I am discouraged and overwhelmed with paperwork...
So. I'm a first year teacher. I'm pretty confident in my classroom management, my planning, and my activities, which I suppose is the hard part.
But I am absolutely overwhelmed with grading. I used to be able to bribe myself with coffee to force myself to work, but I'm finding that, with 200 essays to grade (one of the three assignments was picked up in September--I am so far behind) I am having an extremely difficult time motivating myself to pick up those papers--and I'm out of money too, so that makes it difficult.
I'm not sure what to do.
I was hired at a school that is 45 minutes away from my home when traffic is decent, and am always exhausted by the end of the day--driving for an hour and a half in good traffic every day is hard. I teach six classes total and have 130 students--next semester it will expand to 150. I teach five of my six classes in a row (1st through 5th, baby!) and then frequently have lunch duty--my only other off-period is the very last one of the day.
I tend to leave at 3:40 every day to avoid the worst of the traffic and promise myself that I'll grade when I get home.. but then it's five o'clock and I'm hungry and all I want to do is sleep. Then I feel guilty for picking up Subway because I'm almost always broke--I work at a charter that pays us about 6,000 dollars less a year than a typical first-year teacher, and with my bills and tires and car-maintenance that I have to perform in order to make it to work, I am just as broke as I was in college.
Or, conversely, I'll stay at school and work and work and work and never see daylight because, if I stay, I frequently stay until 8 p.m. (lose track of time) and get home at 9 p.m, forget to eat, and promptly fall asleep.
Anyway, I'm exhausted and behind. Maybe the best thing I can do for myself is just stay at school, but I'm burning out. This is probably normal, something experienced by everyone... But if anyone has any advice for things I can do differently, I'd really appreciate it. What can I do?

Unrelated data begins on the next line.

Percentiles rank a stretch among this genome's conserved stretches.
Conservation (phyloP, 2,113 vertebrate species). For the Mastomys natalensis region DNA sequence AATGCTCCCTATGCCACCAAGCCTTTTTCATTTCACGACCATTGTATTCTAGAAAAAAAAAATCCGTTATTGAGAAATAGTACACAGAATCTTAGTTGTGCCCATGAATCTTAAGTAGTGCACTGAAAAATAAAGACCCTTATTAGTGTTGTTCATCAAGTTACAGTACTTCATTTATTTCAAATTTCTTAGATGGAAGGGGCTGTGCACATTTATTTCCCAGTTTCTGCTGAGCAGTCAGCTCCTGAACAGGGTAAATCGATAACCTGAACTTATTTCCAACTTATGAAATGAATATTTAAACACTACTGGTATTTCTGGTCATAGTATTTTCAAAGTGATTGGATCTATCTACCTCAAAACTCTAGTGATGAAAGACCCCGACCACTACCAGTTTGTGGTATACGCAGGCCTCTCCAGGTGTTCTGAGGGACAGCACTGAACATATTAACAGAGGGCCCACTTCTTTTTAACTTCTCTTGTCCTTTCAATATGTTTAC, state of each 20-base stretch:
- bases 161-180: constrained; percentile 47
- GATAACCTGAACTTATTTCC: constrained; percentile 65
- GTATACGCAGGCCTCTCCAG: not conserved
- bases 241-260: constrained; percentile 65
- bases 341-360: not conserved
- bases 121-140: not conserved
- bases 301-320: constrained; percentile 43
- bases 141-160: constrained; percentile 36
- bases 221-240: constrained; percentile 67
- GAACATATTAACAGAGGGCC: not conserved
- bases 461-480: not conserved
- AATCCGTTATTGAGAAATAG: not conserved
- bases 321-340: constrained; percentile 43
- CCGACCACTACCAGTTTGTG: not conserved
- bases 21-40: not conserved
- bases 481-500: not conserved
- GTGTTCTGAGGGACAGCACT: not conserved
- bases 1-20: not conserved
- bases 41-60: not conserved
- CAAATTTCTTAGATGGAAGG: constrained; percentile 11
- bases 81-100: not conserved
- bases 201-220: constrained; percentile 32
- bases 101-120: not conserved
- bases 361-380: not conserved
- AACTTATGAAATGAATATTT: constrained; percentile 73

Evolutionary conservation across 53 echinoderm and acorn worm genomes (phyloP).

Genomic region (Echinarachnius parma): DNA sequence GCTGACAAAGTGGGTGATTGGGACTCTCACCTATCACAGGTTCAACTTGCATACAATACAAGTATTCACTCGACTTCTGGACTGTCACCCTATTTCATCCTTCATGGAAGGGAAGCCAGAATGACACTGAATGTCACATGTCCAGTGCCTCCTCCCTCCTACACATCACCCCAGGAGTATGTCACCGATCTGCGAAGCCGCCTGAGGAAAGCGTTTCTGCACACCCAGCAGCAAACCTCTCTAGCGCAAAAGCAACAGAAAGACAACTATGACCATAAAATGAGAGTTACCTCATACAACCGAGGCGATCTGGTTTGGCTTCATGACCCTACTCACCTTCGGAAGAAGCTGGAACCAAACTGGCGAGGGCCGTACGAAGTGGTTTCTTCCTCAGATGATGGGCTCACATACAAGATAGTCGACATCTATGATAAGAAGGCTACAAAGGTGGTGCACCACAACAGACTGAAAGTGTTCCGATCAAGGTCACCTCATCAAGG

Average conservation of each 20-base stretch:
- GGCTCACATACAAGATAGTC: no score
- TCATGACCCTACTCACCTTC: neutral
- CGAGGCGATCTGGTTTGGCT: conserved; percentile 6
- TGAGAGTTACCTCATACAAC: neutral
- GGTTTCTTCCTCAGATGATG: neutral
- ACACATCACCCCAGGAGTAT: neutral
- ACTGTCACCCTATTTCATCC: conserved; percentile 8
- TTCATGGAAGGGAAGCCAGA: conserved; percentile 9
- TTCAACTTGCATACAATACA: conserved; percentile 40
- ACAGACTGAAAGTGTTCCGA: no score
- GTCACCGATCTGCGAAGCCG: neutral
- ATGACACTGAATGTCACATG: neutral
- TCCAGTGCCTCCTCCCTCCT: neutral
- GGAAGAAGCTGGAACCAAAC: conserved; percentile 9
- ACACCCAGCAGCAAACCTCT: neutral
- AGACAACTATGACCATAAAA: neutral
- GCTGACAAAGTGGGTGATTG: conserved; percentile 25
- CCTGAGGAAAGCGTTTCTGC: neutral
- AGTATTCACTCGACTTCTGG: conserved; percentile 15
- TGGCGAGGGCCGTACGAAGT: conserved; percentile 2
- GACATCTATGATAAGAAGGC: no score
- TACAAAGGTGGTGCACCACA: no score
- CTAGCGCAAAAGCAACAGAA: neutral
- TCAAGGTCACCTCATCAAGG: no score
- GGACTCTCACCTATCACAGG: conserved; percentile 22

My class schedule is similar to yours, and my student load is a little larger. Believe me when I say that it's completely manageable, as long as you use your school time appropriately. What do you normally do during your planning period?
You can minimize your grading by having students grade most of their work themselves. You can also collect certain assignment and enter them for completion/attempt only--give 100% for full credit, 0% for no credit, and some other mid-range grade for an incomplete or partial attempt. Obviously this doesn't work with every type of assignment, but it works with some, and it might work for you.
You don't have to grade every single piece of paper that graces your desk. It's okay to scan/skim certain assignments and either hand them back or toss them without grading them. It gives you a good idea about their level of understanding of the material without requiring a lot of time or energy, so you can tweak your teaching as necessary to address deficiencies or move forward.
You should just go ahead and throw out the assignment that you collected in September. It's been two+ months since then, so any feedback you might have been able to offer is probably irrelevant at this point.